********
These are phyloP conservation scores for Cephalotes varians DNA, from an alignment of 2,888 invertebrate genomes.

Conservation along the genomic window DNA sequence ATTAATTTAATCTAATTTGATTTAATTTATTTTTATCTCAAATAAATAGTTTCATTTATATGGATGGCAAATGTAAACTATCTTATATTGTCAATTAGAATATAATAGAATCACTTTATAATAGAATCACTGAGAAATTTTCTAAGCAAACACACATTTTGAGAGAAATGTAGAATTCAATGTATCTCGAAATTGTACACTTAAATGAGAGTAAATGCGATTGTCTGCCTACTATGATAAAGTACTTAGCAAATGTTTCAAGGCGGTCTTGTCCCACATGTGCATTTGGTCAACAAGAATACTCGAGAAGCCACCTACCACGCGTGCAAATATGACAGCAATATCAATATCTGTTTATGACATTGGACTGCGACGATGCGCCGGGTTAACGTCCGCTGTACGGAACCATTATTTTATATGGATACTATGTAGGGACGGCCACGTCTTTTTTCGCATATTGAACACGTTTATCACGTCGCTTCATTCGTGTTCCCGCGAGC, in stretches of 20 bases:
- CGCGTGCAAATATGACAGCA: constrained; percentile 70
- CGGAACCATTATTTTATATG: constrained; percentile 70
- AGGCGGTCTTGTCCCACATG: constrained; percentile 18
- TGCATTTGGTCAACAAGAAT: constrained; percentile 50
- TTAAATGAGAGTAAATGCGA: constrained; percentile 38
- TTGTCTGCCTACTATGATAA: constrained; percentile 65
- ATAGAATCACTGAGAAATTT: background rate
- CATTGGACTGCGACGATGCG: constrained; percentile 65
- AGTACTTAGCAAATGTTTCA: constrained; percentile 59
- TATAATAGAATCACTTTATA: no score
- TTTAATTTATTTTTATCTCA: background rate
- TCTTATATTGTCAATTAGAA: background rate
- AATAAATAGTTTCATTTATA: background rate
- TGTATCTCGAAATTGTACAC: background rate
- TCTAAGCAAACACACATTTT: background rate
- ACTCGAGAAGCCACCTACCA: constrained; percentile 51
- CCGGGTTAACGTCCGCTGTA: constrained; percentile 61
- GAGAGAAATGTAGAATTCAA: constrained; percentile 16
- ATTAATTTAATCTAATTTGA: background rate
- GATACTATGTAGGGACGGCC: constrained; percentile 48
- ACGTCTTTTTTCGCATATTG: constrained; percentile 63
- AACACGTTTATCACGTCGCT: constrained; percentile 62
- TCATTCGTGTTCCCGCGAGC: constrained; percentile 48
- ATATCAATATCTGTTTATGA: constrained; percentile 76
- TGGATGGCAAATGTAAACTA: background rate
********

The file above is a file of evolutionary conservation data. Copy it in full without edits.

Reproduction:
These are phyloP conservation scores for Cephalotes varians DNA, from an alignment of 2,888 invertebrate genomes.

Conservation along the genomic window DNA sequence ATTAATTTAATCTAATTTGATTTAATTTATTTTTATCTCAAATAAATAGTTTCATTTATATGGATGGCAAATGTAAACTATCTTATATTGTCAATTAGAATATAATAGAATCACTTTATAATAGAATCACTGAGAAATTTTCTAAGCAAACACACATTTTGAGAGAAATGTAGAATTCAATGTATCTCGAAATTGTACACTTAAATGAGAGTAAATGCGATTGTCTGCCTACTATGATAAAGTACTTAGCAAATGTTTCAAGGCGGTCTTGTCCCACATGTGCATTTGGTCAACAAGAATACTCGAGAAGCCACCTACCACGCGTGCAAATATGACAGCAATATCAATATCTGTTTATGACATTGGACTGCGACGATGCGCCGGGTTAACGTCCGCTGTACGGAACCATTATTTTATATGGATACTATGTAGGGACGGCCACGTCTTTTTTCGCATATTGAACACGTTTATCACGTCGCTTCATTCGTGTTCCCGCGAGC, in stretches of 20 bases:
- CGCGTGCAAATATGACAGCA: constrained; percentile 70
- CGGAACCATTATTTTATATG: constrained; percentile 70
- AGGCGGTCTTGTCCCACATG: constrained; percentile 18
- TGCATTTGGTCAACAAGAAT: constrained; percentile 50
- TTAAATGAGAGTAAATGCGA: constrained; percentile 38
- TTGTCTGCCTACTATGATAA: constrained; percentile 65
- ATAGAATCACTGAGAAATTT: background rate
- CATTGGACTGCGACGATGCG: constrained; percentile 65
- AGTACTTAGCAAATGTTTCA: constrained; percentile 59
- TATAATAGAATCACTTTATA: no score
- TTTAATTTATTTTTATCTCA: background rate
- TCTTATATTGTCAATTAGAA: background rate
- AATAAATAGTTTCATTTATA: background rate
- TGTATCTCGAAATTGTACAC: background rate
- TCTAAGCAAACACACATTTT: background rate
- ACTCGAGAAGCCACCTACCA: constrained; percentile 51
- CCGGGTTAACGTCCGCTGTA: constrained; percentile 61
- GAGAGAAATGTAGAATTCAA: constrained; percentile 16
- ATTAATTTAATCTAATTTGA: background rate
- GATACTATGTAGGGACGGCC: constrained; percentile 48
- ACGTCTTTTTTCGCATATTG: constrained; percentile 63
- AACACGTTTATCACGTCGCT: constrained; percentile 62
- TCATTCGTGTTCCCGCGAGC: constrained; percentile 48
- ATATCAATATCTGTTTATGA: constrained; percentile 76
- TGGATGGCAAATGTAAACTA: background rate